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Why Anti-Defection Law Failed Its Aim & Might Become Even Weaker

The Supreme Court verdict on 15 Karnataka MLAs could result in the fall of the Congress-JD(S) government.

Published
Politics
4 min read
Why Anti-Defection Law Failed Its Aim & Might Become Even Weaker

Deciding on the fate of 15 rebel Karnataka MLAs, the Supreme Court on Wednesday took a decision that could potentially result in the fall of the Congress-JD(S) government in the state. There are two aspects to the court’s verdict:

  1. It has ruled that the 15 MLAs can’t be compelled to attend the House’s proceedings. This means that they will not be bound by the whip of their respective parties in the trust vote this week. If all 15 MLAs abstain, the strength of the House comes down to 209. BJP with 105 MLAs will be just above the half-way mark.
  2. It has refused the MLAs’ request that Karnataka Assembly Speaker KR Ramesh Kumar be instructed to decide on their resignations by 17 July. The court has ruled that the Speaker should be allowed to arrive at his decision at an appropriate time.

The court appears to be trying to arrive at a balance, not interfering with either the MLAs or the Speaker.

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The result is that the Karnataka government’s fate will be decided by who is able to ‘manage’ the rebel MLAs better. If the MLAs stay away from the trust vote, as the BJP would hope for, the government would fall.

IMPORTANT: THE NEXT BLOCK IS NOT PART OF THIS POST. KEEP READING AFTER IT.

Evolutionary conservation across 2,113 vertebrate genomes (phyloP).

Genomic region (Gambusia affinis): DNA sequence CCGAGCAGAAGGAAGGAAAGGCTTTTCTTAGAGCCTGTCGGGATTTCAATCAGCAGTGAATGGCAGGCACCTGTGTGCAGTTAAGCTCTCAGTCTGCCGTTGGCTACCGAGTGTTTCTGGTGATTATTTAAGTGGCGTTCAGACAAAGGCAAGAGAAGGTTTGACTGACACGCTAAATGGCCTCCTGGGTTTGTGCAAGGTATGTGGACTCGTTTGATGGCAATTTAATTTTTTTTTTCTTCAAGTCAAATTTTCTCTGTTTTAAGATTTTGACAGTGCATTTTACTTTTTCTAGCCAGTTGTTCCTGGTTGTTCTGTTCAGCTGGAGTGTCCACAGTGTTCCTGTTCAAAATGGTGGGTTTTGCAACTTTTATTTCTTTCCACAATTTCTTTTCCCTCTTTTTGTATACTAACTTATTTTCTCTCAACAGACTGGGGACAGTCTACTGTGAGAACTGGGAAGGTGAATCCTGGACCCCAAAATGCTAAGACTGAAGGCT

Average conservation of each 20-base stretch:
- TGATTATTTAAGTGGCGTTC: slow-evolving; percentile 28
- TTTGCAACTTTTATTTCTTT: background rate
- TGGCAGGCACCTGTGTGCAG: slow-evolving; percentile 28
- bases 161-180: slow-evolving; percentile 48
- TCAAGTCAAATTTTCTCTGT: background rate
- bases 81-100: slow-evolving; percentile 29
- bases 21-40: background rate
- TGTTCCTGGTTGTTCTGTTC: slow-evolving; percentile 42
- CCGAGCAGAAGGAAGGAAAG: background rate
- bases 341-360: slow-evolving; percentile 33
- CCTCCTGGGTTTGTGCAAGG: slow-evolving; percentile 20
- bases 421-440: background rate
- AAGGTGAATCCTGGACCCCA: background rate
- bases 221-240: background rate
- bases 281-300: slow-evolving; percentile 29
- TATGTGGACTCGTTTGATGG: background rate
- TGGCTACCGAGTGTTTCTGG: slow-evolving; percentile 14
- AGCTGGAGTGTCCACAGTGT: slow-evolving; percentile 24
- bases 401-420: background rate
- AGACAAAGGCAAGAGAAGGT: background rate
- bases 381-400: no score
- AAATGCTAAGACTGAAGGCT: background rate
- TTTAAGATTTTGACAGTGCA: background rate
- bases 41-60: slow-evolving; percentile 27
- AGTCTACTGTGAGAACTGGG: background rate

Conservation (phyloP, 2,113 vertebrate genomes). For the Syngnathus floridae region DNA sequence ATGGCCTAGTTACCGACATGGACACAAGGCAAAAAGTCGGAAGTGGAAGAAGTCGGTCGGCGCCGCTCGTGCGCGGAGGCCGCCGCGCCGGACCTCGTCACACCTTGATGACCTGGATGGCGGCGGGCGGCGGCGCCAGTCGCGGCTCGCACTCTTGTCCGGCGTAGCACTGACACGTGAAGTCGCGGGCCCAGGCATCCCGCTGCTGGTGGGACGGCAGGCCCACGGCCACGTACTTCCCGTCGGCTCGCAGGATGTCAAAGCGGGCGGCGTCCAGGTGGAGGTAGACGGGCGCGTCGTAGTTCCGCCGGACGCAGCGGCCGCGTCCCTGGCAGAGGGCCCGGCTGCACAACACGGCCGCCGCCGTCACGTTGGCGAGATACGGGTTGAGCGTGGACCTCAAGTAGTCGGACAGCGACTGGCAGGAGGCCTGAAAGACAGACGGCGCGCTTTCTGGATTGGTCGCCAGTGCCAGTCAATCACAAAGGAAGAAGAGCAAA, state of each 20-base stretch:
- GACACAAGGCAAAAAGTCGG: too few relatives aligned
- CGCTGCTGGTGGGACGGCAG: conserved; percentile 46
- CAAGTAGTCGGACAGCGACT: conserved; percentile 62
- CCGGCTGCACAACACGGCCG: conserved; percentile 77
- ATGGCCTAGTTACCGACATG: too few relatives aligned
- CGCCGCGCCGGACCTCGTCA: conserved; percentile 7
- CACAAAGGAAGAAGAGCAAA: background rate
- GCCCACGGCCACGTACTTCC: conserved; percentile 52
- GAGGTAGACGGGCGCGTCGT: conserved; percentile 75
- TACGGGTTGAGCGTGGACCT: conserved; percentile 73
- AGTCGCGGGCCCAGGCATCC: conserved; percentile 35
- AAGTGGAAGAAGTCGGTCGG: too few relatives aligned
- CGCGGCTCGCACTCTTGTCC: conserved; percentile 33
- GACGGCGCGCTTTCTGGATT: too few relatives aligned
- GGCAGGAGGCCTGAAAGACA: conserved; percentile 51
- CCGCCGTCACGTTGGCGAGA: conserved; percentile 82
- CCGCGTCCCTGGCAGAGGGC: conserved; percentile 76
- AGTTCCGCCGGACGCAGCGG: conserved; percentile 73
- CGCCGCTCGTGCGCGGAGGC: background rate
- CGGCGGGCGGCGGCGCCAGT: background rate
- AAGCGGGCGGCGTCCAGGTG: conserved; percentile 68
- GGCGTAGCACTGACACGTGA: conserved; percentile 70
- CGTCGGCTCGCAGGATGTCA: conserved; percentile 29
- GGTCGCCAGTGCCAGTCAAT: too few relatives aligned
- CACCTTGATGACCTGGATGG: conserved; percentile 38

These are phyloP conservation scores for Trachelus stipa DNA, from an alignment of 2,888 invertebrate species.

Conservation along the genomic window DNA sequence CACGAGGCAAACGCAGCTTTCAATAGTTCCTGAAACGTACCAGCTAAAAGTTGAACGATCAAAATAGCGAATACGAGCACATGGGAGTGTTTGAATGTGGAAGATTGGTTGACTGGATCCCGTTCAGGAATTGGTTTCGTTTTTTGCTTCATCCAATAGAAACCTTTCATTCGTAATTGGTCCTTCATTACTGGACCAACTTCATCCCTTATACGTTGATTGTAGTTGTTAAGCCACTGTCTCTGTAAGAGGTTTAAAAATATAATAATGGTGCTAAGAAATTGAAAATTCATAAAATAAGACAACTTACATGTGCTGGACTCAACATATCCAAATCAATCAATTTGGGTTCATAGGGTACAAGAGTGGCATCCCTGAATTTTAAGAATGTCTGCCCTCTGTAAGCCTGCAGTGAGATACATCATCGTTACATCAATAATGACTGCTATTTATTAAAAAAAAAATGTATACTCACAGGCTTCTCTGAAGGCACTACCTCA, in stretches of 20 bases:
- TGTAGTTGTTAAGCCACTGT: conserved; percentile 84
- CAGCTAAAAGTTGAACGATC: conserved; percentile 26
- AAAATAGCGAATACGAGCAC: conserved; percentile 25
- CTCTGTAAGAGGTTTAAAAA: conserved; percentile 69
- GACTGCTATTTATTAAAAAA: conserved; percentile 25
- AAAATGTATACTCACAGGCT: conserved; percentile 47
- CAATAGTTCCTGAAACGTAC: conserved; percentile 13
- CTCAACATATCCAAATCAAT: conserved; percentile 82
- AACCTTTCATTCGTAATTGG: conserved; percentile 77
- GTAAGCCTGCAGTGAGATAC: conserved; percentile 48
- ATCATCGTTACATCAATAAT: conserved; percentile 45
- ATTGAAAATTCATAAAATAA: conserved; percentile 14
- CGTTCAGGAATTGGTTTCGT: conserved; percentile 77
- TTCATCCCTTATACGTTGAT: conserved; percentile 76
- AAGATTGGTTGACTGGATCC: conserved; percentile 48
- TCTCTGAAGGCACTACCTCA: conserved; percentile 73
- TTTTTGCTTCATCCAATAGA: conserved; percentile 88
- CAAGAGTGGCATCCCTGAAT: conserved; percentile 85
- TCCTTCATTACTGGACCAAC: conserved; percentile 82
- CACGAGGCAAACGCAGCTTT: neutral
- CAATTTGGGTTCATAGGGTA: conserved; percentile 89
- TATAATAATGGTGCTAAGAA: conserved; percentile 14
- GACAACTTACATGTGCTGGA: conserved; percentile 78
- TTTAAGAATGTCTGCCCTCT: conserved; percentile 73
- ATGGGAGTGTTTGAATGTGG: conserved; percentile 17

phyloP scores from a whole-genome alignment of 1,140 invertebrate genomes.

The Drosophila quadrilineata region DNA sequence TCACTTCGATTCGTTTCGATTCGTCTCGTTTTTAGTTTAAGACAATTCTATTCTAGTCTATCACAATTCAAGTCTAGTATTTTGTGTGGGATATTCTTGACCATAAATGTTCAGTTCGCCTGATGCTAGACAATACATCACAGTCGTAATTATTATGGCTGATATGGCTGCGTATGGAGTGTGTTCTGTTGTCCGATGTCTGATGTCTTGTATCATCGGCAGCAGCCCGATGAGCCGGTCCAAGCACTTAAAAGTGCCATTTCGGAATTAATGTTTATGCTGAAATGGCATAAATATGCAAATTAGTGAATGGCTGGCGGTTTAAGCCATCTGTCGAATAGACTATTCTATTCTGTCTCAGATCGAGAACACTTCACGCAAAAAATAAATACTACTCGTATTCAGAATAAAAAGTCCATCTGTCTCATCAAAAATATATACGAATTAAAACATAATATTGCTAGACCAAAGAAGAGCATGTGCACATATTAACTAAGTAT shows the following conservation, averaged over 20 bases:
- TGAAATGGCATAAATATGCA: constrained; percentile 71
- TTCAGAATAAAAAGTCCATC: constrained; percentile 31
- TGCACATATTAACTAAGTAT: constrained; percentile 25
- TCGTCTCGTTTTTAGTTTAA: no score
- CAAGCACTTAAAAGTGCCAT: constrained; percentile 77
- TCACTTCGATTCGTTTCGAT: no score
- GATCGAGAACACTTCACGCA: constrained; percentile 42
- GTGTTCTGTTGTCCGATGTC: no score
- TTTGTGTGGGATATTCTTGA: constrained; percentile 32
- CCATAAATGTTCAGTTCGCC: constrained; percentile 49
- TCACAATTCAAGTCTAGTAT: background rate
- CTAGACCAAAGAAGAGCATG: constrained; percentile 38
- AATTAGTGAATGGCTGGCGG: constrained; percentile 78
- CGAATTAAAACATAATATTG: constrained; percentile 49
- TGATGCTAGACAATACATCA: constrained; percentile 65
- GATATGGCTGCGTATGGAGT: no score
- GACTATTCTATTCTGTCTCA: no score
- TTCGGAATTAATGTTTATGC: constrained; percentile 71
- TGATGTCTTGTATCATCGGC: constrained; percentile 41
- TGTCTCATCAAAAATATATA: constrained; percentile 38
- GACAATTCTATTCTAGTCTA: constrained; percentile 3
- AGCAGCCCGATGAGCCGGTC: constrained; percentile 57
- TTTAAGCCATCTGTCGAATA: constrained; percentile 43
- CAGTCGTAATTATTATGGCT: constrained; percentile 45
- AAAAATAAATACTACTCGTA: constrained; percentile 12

But if Congress and JD(S) manage to convince a few of them to return, the government might survive for now. In either case, the result will be decided not so much by procedure but by which party is able to ‘manage’ the numbers in its favour.

This goes against the spirit of the Anti-Defection Law – the aim of which was precisely to prevent the influence of money and muscle power.

In fact, the Supreme Court’s decision might end up diluting the Anti-Defection Law even further.

What Does the Anti-Defection Law Say?

The 52nd Amendment to the Tenth Schedule of the Indian Constitution – popularly known as the Anti-Defection Law – was passed in 1985 to deal with the increasing trend of lawmakers defecting from one party to the other.

According to the law, any member of Parliament or state legislature can be disqualified if he or she:

  • Voluntarily gives up membership of his/her political party.
  • Votes or abstains in the House, contrary to the whip of his/her party.

It also applies to Independent lawmakers or nominated members who join a party.

There are two other important clauses:

  • The exception to this rule is if at least two thirds of the members of a particular party in the House decide to merge with another party. In such a scenario, both the members who have defected as well as those who haven’t will be protected from disqualification. Another exception is if the original party merges with another party.
  • The decision to disqualify lies with the Speaker or Chairman of the House.

Recent Defections